That includes the small OLED display which sits on top of the band. This is where you can see the time, check some stats, or start an activity. The display is clearer to read this time and less smudge-prone than the Vivosmart 3. The touch responsiveness is still iffy, however. This time there’s a haptic button below the screen you can tap to open the menu, then it’s a case of swiping up and down and tapping on icons to open things.
Yet all too often the screen misreads my taps for swipes, or vice versa, and getting through menus is more often a pain than not. The very narrow screen also means it also struggles to display much information at once, often leaving words and sentences truncated so you have to wait for them to scroll across the tiny display. And when that display gets wet or smudgy? Oh boy, can it become very irritating very quickly.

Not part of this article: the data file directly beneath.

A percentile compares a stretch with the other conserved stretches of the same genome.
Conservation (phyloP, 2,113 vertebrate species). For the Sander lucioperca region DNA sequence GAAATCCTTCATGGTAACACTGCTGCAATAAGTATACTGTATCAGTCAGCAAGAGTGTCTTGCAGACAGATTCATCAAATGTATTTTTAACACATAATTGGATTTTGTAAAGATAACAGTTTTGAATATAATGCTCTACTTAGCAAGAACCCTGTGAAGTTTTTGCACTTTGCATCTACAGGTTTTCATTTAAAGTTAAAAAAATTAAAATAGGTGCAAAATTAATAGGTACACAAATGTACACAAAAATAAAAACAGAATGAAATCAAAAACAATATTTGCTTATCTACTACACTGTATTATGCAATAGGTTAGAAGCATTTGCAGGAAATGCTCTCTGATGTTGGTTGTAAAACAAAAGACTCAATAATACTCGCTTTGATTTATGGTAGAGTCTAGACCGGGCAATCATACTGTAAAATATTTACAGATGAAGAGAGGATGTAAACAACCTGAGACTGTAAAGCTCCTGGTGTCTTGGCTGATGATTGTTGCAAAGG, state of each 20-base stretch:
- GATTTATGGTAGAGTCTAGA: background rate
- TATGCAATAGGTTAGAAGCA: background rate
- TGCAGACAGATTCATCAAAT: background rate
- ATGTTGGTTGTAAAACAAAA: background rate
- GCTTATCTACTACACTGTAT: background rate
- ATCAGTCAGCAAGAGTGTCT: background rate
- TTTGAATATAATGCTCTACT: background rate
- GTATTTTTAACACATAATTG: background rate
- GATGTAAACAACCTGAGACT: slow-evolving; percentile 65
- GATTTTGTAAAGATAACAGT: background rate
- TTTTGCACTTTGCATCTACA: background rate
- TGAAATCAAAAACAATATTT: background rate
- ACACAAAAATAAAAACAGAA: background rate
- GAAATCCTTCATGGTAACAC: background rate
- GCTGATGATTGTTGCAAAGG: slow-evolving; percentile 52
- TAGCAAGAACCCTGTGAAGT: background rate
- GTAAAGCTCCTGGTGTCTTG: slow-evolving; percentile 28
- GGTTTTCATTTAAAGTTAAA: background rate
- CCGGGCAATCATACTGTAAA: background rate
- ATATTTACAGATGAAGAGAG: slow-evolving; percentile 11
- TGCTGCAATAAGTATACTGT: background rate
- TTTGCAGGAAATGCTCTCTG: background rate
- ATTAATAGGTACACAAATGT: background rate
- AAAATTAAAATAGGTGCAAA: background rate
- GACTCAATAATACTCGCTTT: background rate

Garmin Vivosmart 4: Heath features
The Vivosmart 3 was the first Garmin tracker to introduce stress tracking, and this time around we’ve got other new toys to play with.
Let’s start with the pulse oximeter because I think that’s going to attract a lot of interest. This has been a hot topic on Wareable for the last year or so, with Fitbit bringing its SpO2 tech to its latest devices. SpO2 is a measurement of oxygen saturation and Garmin has stuck sensors into the Vivosmart 4 that track this through the day and night.
Closer look: The pulse oximeter explained
While Fitbit’s SpO2 sensors are live and actively taking readings, it’s not yet made this data available to users, as it wants to use it to advise people when they may have conditions such as atrial fibrillation or sleep apnea, conditions that pulse oximetry can dig up. To do that it needs FDA approval, something Apple recently obtained for AFib readings on the Watch Series 4. But expect to see this feature enabled on the new Charge 3 in the near future.